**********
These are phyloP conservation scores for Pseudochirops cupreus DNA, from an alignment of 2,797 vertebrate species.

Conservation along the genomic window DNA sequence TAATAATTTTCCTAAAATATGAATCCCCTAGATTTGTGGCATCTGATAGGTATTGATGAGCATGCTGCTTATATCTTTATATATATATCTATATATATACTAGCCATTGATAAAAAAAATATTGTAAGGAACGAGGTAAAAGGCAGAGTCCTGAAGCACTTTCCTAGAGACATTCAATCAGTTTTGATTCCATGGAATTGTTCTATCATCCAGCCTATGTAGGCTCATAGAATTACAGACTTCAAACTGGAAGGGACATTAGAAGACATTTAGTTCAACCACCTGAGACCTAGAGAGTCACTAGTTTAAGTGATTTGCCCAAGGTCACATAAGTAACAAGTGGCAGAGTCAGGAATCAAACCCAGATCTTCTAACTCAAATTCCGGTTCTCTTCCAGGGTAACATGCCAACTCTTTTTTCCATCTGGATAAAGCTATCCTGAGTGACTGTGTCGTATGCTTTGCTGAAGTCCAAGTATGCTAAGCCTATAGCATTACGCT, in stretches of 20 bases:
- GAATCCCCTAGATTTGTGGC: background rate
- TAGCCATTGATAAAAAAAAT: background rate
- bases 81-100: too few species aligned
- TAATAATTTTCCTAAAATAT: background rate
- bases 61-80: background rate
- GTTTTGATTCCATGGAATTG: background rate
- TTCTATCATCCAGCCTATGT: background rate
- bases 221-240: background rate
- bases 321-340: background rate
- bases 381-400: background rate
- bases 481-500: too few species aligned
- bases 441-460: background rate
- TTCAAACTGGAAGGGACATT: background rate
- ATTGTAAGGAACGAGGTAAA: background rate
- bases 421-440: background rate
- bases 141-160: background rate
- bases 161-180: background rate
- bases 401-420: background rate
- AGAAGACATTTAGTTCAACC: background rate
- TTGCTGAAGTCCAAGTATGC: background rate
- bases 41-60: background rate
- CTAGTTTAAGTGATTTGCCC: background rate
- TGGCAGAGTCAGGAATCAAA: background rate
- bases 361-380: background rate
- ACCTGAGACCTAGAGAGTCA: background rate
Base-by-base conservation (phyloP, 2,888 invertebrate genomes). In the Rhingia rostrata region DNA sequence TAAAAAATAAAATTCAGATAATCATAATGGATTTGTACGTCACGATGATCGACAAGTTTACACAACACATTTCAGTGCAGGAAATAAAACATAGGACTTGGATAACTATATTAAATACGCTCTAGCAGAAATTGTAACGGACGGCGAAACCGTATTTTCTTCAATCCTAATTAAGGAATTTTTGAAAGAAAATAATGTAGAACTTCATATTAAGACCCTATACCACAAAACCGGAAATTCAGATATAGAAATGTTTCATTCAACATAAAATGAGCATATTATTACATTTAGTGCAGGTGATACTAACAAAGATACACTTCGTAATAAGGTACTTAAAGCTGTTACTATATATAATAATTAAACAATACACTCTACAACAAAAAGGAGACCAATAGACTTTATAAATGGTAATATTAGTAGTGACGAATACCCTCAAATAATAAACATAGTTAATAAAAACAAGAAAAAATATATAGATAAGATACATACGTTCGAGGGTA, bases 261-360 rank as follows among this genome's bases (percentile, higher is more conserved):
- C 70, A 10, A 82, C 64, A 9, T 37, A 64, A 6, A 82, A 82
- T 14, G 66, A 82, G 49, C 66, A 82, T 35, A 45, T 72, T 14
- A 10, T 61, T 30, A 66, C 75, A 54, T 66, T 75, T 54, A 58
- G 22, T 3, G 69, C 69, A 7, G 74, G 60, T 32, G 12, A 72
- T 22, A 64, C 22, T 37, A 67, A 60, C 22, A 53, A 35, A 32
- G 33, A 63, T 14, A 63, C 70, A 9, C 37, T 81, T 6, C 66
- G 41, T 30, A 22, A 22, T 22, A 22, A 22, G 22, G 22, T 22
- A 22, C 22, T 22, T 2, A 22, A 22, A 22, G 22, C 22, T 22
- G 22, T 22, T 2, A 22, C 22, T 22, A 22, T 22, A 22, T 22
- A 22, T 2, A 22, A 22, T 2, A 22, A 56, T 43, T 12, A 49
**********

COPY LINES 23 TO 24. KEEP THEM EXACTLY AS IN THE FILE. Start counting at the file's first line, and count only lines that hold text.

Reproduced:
- bases 41-60: background rate
- CTAGTTTAAGTGATTTGCCC: background rate